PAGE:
Undergraduate Loans

There are several types of student loans for undergraduates to choose from. Fixed rates vary from 3.75% to 5.75% APR. Note: rates subject to change.

  • Immediate Repayment (10-year term): Payments begin immediately (28th day of the month following the final disbursement). 3.75% – 5.30% APR
  • Immediate Repayment (15-year term): Payments begin the same as above. 3.95% – 5.35% APR.
  • Interest-Only Repayment (15-year term): Interest-only payments begin immediately. Payments that include principal begin after the undergraduate anticipated in-school period. 4.25% – 5.40% APR.
  • Deferred Repayment (15-year term): Payments are deferred until six months after the student graduates or no longer meet academic qualifications. Deferments are available for a maximum of 60 months. 4.38% – 5.50% APR. 
  • Student Deferred Repayment with Co-Borrower Release (15-year term): Same terms as “Deferred Repayment.” However, the co-borrower can be released after 48 consecutive on-time payments. 4.62% – 5.75% APR.

Graduate Loans

There are two types of graduate student loans available from MEFA. Both have fixed rates. The same loan minimum and maximum amounts apply for graduate as undergraduate loans.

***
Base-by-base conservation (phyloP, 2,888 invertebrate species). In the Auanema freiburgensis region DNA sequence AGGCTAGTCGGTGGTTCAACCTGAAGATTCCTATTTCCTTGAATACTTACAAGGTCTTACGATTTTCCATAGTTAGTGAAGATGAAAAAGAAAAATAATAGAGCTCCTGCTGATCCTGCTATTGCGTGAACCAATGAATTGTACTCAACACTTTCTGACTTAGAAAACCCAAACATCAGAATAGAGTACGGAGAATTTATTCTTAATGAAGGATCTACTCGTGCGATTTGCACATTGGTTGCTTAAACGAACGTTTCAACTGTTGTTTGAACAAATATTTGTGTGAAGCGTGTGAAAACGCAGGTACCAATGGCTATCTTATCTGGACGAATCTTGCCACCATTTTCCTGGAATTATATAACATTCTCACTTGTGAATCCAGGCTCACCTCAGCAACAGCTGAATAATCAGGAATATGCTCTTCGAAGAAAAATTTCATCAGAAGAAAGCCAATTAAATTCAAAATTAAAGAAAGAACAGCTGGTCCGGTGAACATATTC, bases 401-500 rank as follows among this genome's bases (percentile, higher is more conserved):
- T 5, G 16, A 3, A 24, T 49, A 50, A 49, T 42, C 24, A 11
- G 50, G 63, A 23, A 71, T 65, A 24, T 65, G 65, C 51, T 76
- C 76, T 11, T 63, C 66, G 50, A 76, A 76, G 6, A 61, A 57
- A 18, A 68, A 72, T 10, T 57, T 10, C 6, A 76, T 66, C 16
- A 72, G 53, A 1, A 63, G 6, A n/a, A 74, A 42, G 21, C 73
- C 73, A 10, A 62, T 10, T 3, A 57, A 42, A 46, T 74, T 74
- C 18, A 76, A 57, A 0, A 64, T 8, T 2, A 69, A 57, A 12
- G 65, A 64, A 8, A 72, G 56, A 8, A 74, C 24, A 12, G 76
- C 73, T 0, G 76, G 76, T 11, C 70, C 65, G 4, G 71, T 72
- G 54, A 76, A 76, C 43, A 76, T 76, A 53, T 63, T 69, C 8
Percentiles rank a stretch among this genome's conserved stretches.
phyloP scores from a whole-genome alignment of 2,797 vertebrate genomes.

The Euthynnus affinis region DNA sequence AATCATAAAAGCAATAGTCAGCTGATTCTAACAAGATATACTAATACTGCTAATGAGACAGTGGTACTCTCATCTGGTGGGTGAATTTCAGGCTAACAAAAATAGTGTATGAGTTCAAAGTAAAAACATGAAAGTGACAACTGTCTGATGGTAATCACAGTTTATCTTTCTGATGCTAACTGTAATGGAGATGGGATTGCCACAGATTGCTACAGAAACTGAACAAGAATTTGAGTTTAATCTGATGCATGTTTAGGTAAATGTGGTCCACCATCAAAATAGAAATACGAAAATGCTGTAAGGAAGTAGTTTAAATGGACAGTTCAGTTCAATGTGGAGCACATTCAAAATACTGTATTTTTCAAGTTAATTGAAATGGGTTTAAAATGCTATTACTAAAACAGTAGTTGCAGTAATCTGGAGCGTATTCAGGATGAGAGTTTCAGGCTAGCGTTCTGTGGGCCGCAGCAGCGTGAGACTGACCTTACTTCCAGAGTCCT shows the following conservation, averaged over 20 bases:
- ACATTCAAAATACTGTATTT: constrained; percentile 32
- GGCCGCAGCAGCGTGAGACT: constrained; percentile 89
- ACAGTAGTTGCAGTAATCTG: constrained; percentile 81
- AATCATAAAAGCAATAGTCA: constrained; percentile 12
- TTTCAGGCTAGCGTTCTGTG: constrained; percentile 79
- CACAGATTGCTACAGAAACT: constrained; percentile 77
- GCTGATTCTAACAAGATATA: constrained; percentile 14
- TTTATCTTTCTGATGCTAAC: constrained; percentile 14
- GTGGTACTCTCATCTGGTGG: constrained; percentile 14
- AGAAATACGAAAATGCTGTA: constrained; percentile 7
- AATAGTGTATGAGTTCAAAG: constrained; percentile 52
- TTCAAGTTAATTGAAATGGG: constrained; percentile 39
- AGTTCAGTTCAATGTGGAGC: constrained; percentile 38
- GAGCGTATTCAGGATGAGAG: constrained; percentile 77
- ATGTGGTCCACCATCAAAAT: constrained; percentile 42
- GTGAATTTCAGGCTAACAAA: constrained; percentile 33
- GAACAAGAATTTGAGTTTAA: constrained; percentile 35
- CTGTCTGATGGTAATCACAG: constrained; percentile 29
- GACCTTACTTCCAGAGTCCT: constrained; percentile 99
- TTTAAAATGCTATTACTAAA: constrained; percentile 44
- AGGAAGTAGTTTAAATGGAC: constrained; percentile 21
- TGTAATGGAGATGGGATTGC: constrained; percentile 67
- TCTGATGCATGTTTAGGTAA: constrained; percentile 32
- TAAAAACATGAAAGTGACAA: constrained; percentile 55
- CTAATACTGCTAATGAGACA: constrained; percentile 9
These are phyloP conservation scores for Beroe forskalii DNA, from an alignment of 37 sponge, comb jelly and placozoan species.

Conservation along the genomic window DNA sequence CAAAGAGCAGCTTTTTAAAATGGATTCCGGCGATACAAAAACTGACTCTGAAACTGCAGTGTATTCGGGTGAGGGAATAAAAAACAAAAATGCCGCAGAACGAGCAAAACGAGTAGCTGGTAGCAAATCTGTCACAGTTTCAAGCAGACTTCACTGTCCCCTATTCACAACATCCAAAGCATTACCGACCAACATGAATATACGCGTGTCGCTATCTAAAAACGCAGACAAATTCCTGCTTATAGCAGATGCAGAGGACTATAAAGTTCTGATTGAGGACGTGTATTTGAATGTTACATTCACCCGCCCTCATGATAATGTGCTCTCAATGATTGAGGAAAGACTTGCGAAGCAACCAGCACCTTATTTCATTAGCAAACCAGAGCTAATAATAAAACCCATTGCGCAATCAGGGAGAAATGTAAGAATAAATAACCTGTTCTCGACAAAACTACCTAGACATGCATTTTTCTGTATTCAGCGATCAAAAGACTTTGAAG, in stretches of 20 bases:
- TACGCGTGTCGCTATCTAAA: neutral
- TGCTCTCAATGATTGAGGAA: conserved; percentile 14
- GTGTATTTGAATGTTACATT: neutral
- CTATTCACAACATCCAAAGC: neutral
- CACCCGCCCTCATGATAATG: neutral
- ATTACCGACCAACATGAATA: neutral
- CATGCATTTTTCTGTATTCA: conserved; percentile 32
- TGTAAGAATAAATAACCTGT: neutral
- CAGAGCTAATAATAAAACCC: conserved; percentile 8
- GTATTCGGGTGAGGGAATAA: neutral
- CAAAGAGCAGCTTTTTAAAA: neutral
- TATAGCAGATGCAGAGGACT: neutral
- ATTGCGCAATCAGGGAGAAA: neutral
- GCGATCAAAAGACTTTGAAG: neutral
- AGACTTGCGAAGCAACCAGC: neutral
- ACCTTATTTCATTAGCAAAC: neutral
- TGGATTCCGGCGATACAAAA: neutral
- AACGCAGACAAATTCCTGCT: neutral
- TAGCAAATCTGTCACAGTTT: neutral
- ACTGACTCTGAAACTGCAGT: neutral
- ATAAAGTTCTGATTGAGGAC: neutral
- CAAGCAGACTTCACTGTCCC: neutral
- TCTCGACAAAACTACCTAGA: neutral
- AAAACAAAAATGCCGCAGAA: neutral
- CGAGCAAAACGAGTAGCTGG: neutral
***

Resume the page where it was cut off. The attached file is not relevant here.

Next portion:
• Interest-Only Repayment (15-year term): Payments begin the 28th day following the final loan disbursement. The principal will be added to loan payments once the in-school period ends. 4.25% – 5.40% APR.
  • Deferred Repayment (15-year term): Payments are deferred until six months after the student graduates or no longer meet academic qualifications. Unlike undergraduate loans, deferments on graduate loans max out at 36 months. 4.45% – 5.50% APR.

Are There Any Fees?

MEFA student loans (for both undergrads and graduates) come with no application or origination fees. They also don’t charge fees for late payments or returned checks. Finally, there are no prepayment penalties on MEFA student loans.

How Do I Open An Account?

To apply for a MEFA loan, visit https://www.mefa.org. Keep in mind that MEFA doesn’t offer pre-qualified rate quotes. If you submit a loan application, a hard credit inquiry will be placed on your credit report.

Is My Money Safe?

Since MEFA doesn’t take deposits, there isn’t any money to lose. If you’re approved for a MEFA student loan, the funds will be disbursed directly to your college or university.